Chicago, Ill., area transit agencies see improved ridership

July 5, 2024
CTA, Metra and Pace all recorded their highest combined ridership levels in May 2024.

Chicago, Ill.,'s transit systems have seen an increase in ridership in a post COVID-19 pandemic timeline, as the Regional Transportation Authority (RTA) of Northern Illinois notes May 2024 showed the highest ridership levels since 2019 for Chicago Transit Authority (CTA), Metra and Pace Suburban Bus. The figures represent a nearly 14 percent year-over-year growth for all fixed routes on the three service boards combined.

The three operators provided more than 32 million rides in May, bringing the system to 64 percent recovery compared to 2019 levels. RTA of Northern Illinois says that since January, more than 144 million rides have been taken, an increase of 18 million rides compared to 2023.

According to CTA, active Ventra accounts are at 97 percent of pre-pandemic levels, showing the number of people who ride transit have largely returned but they are riding less due to flexible work arrangements and other travel pattern changes since the pandemic. All three transit operators continue to work to adapt their services to meet the changing needs of riders, one of the action items from the RTA of Northern Illinois' regional transit strategic plan, Transit is the Answer.

“Today, ridership across CTA, Metra and Pace is growing, as we see increased service levels, enhanced schedules with more midday and weekend service, new fare products and other changes to meet the needs of today’s riders,” said RTA of Northern Illinois Executive Director Leanne Redden. “This has only been possible because of flexible COVID-19 relief funding and while we’re thrilled to see these major ridership gains, this alone will not fill the gap. We are on the right track and the region cannot afford to have this momentum interrupted by service cuts that will come if a funding solution to the coming fiscal cliff is not found.”


CTA has returned 48 bus routes to near pre-COVID-19 scheduled service levels through June 2024 and the improvement is seeing results. CTA bus recovery in May crossed 77 percent of 2019 levels, making it the fixed-route service with the highest recovery rate in the system. Added bus service has boosted ridership, as routes that have seen improved schedules have had a 21 percent increase in ridership, compared to a 14 percent rise on routes without added buses.

CTA rail recovery in May was 59 percent of 2019 levels. In April, CTA announced new spring rail service timetables and plans for increasing rail service throughout summer, as new rail operators complete training and are added into service. The agency is on track to train up to 200 new operators, double the number trained in 2023 and plans to return rail service to pre-pandemic levels this year.

CTA’s 2024 budget set a ridership recovery goal of 64 percent of 2019 levels for the year. At 67 percent overall year-to-date ridership recovery, the agency notes the goal is expected to be surpassed at year’s end.


Metra weekday ridership recovery in May crossed 58 percent of 2019 levels. May 21 set a record for post‐pandemic Metra ridership with 197,520 riders, surpassing the previous high set Aug. 2, 2023, for Lollapalooza. Metra also carried more than 31,000 bicycles in May, nearly twice as many as in May 2019. In April, Metra sold more than 50,000 monthly passes, breaking its own post-pandemic record for the second month in a row.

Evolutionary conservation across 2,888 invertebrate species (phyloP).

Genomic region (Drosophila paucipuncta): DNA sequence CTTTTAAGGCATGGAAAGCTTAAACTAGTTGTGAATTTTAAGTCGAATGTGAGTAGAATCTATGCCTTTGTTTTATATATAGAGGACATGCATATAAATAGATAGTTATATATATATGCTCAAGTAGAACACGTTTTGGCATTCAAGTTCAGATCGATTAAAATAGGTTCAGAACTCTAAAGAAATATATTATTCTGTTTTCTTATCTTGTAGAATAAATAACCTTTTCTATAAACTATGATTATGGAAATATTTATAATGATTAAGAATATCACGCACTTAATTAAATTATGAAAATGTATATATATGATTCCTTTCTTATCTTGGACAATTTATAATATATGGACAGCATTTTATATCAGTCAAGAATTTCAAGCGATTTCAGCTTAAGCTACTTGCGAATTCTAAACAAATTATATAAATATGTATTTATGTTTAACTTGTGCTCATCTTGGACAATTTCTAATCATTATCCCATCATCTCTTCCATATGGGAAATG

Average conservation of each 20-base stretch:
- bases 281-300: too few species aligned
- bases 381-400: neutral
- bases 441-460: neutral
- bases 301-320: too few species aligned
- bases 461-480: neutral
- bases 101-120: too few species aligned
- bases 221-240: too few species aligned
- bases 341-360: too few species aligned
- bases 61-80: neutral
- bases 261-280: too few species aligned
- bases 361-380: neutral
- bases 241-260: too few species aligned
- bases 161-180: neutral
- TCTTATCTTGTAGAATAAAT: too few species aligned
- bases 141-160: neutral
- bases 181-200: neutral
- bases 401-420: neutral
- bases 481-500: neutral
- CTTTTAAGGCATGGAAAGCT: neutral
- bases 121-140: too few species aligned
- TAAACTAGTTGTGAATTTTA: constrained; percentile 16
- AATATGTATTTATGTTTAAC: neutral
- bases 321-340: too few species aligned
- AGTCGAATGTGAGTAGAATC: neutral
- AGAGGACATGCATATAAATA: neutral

Metra added service to the Union Pacific North Line, opened the new Peterson/Ridge Station in May and added late evening service on the Milwaukee District North Line in June. The agency also added weekend service to the BNSF line in April. In February, Metra unveiled a new, simpler fare structure, reducing 10 fare zones to four and setting cost at or below pre-pandemic levels.


Pace ridership recovery in May crossed 62 percent of 2019 levels. The agency notes the growth is largely being driven by Pace Pulse, the agency’s rapid transit service. Pace launched the Pulse Milwaukee Line in 2019 and the Pulse Dempster Line in August 2023, bringing fast, frequent service between Evanston and O’Hare. Three additional Pulse corridors are currently in project development, including Halsted, 95th St. and Cermak—all of which are likely to drive even greater ridership gains when service begins.

In addition to Pace Pulse, the agency rolled out lower fares and additional integrated unlimited-ride passes to make the rider experience more seamless and affordable in 2023. Pace also deployed more real-time bus tracker signs throughout its service area and launched a new user-friendly trip planning platform last year. Construction projects like the Harvey Transportation Center and South Campus project in Markham offer an improved experience for riders waiting for their bus. Pace has also begun offering free fares on Pace fixed-route services for all ADA paratransit customers.

Pace’s budget assumed ridership at 55 percent of pre-pandemic levels for the year. At 64 percent year-to-date ridership recovery, the agency notes the goal is expected to be surpassed at year’s end.

The RTA of Northern Illinois system is facing a $730 million annual operating shortfall starting in 2026, which is expected to grow with the cost of providing service in future years. The agency says increasing funding to fill the gap would prevent severe service cuts and fare increases and help the region’s transit operators improve service, grow ridership and create a more equitable system.

The agency is working with partners and local, state and federal officials to explore a range of options for new revenue while implementing a strategic plan focused on building a safer, more reliable and more accessible system.